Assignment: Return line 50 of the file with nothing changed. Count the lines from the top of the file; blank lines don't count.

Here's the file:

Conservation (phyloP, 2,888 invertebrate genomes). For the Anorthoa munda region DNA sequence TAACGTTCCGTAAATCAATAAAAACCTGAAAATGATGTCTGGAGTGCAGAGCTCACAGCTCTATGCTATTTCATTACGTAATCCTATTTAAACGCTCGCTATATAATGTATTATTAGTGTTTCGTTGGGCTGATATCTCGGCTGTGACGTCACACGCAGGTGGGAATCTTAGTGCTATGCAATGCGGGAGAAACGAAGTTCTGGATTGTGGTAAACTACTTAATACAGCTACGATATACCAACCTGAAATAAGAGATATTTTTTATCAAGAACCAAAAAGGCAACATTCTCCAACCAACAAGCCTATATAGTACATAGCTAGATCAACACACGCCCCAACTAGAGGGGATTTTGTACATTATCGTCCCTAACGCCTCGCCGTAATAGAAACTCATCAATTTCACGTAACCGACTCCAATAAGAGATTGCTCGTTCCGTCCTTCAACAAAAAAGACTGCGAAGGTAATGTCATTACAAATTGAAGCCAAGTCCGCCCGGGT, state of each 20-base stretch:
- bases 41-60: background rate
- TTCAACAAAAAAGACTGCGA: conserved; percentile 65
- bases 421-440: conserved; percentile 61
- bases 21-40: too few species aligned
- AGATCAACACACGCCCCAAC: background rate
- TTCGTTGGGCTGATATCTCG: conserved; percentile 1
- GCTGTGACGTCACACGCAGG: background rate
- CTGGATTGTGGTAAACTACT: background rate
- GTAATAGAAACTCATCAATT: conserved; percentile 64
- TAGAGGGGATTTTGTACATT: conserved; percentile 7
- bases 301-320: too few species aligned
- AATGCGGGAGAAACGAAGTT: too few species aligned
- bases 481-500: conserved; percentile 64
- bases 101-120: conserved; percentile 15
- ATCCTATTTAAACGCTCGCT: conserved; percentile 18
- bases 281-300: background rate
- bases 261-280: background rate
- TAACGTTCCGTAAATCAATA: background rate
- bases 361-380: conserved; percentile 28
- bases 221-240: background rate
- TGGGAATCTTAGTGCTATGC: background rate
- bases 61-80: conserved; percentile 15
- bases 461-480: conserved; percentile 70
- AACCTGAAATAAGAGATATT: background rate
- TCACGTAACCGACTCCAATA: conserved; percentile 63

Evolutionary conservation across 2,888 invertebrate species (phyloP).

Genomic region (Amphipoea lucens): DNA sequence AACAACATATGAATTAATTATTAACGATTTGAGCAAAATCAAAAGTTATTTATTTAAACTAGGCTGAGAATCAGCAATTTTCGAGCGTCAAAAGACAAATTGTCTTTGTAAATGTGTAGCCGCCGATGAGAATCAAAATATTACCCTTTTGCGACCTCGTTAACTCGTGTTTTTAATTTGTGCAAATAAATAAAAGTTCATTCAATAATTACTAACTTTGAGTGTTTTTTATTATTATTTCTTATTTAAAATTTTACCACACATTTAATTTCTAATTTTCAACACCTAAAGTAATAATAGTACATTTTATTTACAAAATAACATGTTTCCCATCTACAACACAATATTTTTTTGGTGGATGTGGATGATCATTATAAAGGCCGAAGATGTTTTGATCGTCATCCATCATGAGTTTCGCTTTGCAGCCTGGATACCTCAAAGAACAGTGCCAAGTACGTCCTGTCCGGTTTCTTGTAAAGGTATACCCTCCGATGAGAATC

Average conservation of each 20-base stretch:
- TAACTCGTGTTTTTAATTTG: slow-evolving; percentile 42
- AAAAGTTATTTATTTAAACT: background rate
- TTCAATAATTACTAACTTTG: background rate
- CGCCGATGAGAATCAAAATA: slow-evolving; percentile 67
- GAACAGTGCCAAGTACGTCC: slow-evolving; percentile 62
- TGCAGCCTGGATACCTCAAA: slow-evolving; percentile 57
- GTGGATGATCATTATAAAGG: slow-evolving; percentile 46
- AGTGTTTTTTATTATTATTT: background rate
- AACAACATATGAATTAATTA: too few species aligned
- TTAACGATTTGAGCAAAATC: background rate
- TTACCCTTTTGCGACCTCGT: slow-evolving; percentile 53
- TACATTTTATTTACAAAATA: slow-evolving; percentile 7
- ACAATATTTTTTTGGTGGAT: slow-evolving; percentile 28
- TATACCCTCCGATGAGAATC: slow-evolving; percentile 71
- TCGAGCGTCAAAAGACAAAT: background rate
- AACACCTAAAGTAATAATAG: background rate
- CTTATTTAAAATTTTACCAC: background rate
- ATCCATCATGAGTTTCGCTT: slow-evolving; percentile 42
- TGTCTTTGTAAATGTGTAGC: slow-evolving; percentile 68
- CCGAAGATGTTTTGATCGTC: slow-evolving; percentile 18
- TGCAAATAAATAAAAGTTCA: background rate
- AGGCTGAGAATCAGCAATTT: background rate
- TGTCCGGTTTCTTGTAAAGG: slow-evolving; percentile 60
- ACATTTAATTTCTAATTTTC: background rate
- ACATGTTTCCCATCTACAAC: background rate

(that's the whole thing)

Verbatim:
- TGCAAATAAATAAAAGTTCA: background rate